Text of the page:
PRP Effectively Regenerates Damaged Cartilage in Osteoarthritis
The word “arthritis” means “joint inflammation.” Inflammation is one of the body’s natural reactions to disease or injury, and includes swelling, pain, and stiffness. Osteoarthritis is the most common type of arthritis and is considered a degenerative disease. It occurs when the cartilage covering the end of the bones gradually wears away. Without the protection of the cartilage, the bones begin to rub against each other and the resulting friction leads to pain and swelling.
Traditional treatment for arthritis has focused primarily on treating the inflammation and pain associated with this condition. Although pain relievers can make you feel better, they do not change the course of the disease. Inflammation that lasts for a long time or recurs, as in arthritis, can lead to tissue damage and, commonly, joint replacement.
Research organizations, including CureArthritis.org, are exploring ways to improve the efficiency of procedures shown to regenerate cartilage tissue damaged by arthritis. This research has shown that Platelet Rich Plasma (PRP) injections help to restore existing cartilage damage and prevent further degeneration, effectively bridging the gap between symptom relief and joint replacement surgery. During the healing process of this procedure, the body releases stem cells that rebuild cartilage damaged through the inflammation of arthritis.
Osteoarthritis Study: “Missing Link” to Repairing Joint Cartilage, Denis Evseenko, MD, PhD University of California, Los Angeles Los Angeles, CA
Dr. Evseenko is leading a study of stem cell researchers who tracked the early development of human joint cartilage.
Articular cartilage is a type of connective tissue that covers the surfaces of bones within synovial joints. Articular cartilage injury and the lack of cartilage regeneration often lead to osteoarthritis. Recent studies carried out by Dr. Evseenko and his lab and others have shown that stem/progenitor cells can partially repair damage cartilage… http://www.curearthritis.org/osteoarthritis-research/
PRP utilizes the platelet-derived growth factors contained in the patient’s own blood. It is obtained by spinning a small amount of blood in a centrifuge to separate the platelets from red and white blood cells. The concentrated platelets are then injected by way of ultrasound guidance into problem areas where the growth factors are released to stimulate the healing process.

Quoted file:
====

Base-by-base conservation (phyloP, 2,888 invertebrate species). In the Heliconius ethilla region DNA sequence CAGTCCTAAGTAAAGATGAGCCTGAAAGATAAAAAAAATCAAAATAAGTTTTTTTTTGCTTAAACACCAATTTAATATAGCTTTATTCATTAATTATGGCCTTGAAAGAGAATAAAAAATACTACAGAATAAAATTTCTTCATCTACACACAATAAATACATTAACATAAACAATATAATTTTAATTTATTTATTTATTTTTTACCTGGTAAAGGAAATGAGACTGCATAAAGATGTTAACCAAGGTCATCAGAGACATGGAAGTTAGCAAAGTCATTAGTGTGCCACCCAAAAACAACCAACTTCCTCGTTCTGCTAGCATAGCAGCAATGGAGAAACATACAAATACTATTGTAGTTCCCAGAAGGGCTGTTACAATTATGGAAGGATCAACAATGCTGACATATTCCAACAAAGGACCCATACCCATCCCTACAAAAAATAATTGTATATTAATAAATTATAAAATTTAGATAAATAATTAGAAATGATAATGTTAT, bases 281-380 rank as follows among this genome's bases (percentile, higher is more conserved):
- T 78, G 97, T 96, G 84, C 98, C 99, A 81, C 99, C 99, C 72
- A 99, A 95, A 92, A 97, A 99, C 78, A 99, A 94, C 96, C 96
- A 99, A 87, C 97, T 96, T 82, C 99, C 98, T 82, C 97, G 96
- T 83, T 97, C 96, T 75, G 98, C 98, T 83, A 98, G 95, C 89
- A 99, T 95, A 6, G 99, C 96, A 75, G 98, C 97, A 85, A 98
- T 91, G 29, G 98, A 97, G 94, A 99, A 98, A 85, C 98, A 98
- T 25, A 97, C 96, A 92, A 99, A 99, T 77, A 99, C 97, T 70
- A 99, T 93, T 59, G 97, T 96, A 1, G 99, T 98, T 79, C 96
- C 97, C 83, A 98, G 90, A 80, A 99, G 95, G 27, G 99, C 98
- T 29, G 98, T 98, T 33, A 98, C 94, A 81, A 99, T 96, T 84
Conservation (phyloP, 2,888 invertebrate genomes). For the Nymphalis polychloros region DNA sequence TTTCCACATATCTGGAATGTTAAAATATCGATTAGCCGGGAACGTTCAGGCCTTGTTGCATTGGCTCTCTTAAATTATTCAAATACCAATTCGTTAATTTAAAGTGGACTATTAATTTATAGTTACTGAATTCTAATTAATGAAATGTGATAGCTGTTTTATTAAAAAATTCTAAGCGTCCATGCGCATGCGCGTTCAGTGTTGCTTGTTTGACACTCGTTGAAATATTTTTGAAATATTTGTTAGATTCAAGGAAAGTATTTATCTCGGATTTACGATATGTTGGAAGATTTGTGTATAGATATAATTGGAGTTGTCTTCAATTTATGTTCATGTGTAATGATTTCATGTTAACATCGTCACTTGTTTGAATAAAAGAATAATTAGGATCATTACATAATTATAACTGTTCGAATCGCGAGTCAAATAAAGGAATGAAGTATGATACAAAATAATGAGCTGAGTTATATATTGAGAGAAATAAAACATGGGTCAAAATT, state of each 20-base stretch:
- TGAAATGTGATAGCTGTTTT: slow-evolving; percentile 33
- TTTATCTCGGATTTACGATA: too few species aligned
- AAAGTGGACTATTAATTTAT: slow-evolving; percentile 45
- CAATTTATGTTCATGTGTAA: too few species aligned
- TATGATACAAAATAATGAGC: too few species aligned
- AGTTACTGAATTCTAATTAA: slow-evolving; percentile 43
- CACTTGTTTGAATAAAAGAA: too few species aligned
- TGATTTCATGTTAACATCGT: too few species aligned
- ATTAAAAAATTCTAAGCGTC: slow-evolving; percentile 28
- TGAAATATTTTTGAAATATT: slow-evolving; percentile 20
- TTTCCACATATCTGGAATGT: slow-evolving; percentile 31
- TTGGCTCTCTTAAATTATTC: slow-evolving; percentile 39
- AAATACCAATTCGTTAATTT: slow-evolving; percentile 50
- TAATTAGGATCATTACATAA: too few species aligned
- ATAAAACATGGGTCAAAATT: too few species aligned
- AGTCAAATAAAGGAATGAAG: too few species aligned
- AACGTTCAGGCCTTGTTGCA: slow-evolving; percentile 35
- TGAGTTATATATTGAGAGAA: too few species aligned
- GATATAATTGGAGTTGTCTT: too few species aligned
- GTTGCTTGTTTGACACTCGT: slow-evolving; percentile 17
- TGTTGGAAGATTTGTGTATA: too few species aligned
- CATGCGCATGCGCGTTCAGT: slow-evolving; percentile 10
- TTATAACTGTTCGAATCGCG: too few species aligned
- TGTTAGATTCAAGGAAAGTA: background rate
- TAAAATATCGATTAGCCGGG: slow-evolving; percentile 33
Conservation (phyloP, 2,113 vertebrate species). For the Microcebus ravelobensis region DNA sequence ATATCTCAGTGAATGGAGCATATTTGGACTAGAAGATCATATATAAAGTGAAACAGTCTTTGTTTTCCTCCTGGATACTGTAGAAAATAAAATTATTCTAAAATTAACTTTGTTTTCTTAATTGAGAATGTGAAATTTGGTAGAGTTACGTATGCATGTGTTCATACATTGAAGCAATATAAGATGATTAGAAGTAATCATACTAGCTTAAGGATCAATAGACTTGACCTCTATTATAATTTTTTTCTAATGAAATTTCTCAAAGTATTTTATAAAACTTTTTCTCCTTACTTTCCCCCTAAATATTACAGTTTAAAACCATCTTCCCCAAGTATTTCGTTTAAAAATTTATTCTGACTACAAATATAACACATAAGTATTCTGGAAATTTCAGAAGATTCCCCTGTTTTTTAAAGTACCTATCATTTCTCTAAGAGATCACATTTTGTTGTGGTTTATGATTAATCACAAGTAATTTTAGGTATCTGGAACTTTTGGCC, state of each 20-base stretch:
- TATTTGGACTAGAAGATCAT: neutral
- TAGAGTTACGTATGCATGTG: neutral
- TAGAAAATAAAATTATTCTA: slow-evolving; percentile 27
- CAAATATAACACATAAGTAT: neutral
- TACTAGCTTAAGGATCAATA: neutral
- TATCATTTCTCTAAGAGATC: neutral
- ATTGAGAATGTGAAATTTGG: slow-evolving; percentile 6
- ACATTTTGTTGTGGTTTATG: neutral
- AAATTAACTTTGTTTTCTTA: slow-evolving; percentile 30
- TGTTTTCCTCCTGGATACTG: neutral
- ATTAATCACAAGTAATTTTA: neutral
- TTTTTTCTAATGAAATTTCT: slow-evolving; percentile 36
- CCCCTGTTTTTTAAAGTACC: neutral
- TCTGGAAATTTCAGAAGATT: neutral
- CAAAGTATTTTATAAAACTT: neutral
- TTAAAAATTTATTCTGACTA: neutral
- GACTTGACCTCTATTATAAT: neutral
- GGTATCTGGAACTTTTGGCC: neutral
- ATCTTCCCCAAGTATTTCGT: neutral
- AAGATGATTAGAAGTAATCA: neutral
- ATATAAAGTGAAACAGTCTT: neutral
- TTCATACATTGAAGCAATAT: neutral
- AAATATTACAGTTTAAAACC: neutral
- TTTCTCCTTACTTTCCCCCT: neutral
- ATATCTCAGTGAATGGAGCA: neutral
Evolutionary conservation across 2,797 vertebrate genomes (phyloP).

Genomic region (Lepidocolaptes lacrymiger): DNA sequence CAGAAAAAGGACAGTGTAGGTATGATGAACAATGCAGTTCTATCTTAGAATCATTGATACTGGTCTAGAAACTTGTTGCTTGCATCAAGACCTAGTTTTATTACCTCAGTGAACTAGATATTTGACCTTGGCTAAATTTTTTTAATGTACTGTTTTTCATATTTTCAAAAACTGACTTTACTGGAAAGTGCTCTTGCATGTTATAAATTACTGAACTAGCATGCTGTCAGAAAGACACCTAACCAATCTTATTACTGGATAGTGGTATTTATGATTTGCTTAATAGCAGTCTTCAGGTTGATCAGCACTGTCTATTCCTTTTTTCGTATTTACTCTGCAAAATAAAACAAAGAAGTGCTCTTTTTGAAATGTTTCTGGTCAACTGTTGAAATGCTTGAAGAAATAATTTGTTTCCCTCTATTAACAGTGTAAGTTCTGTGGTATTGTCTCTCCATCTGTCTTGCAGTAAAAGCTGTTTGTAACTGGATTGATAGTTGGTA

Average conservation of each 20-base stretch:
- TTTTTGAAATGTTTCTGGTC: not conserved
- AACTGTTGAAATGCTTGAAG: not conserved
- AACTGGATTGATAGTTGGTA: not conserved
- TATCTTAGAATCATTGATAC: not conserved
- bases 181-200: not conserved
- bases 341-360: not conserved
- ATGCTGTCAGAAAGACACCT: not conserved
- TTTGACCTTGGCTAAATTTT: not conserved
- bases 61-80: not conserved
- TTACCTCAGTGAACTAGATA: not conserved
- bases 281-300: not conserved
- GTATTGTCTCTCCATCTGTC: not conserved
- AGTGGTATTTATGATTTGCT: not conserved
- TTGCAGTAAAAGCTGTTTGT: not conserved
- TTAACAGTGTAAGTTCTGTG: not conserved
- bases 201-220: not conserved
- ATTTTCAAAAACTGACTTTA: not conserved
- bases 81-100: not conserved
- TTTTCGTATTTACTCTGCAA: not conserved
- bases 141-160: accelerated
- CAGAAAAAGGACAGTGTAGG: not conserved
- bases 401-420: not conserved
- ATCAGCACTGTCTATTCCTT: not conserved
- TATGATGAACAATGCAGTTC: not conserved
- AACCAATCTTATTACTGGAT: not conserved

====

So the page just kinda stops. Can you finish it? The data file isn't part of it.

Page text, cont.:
Platelet-rich Plasma May Benefit Early Knee OA: Research suggests the therapy can improve joint pain and function. 03/01/2013 | By Linda Rath http://www.arthritistoday.org/
Platelet-rich plasma (PRP), a therapy used to help heal surgical wounds and tendon injuries, may also relieve symptoms of early knee osteoarthritis (OA), according to a new study out of the Hospital for Special Surgery (HSS) in New York. Researchers there say patients with knee OA reported significantly improved pain and function for 12 months after a single PRP injection. The findings, published online in Clinical Journal of Sports Medicine, also suggest that PRP may slow joint damage if administered early in the course of the disease.
“The results are very exciting,” says Brian Halpern, MD, chief of the Primary Care Sports Medicine Service at HSS and lead author of the study. “This suggests that PRP may have the potential not only to relieve symptoms but also to delay progression of OA, although we don’t know if that will continue year after year.”
Developing technologies, such as PRP, merge naturally with a key tenet of osteopathic medicine, the body’s innate ability to heal itself. By condensing platelets, the natural healing cells in the blood, PRP enhances this natural process to heal faster and better.
Medicine is evolving from an age when the body was treated as isolated parts to an approach that integrates all body parts as interactive, an age promoting treatment of the whole person. Regenerative medicine utilizes what the body naturally does, making it faster and more effective. Platelet Rich Plasma, PRP, offers the patient new options, ones that bridge the gap between medication and surgery.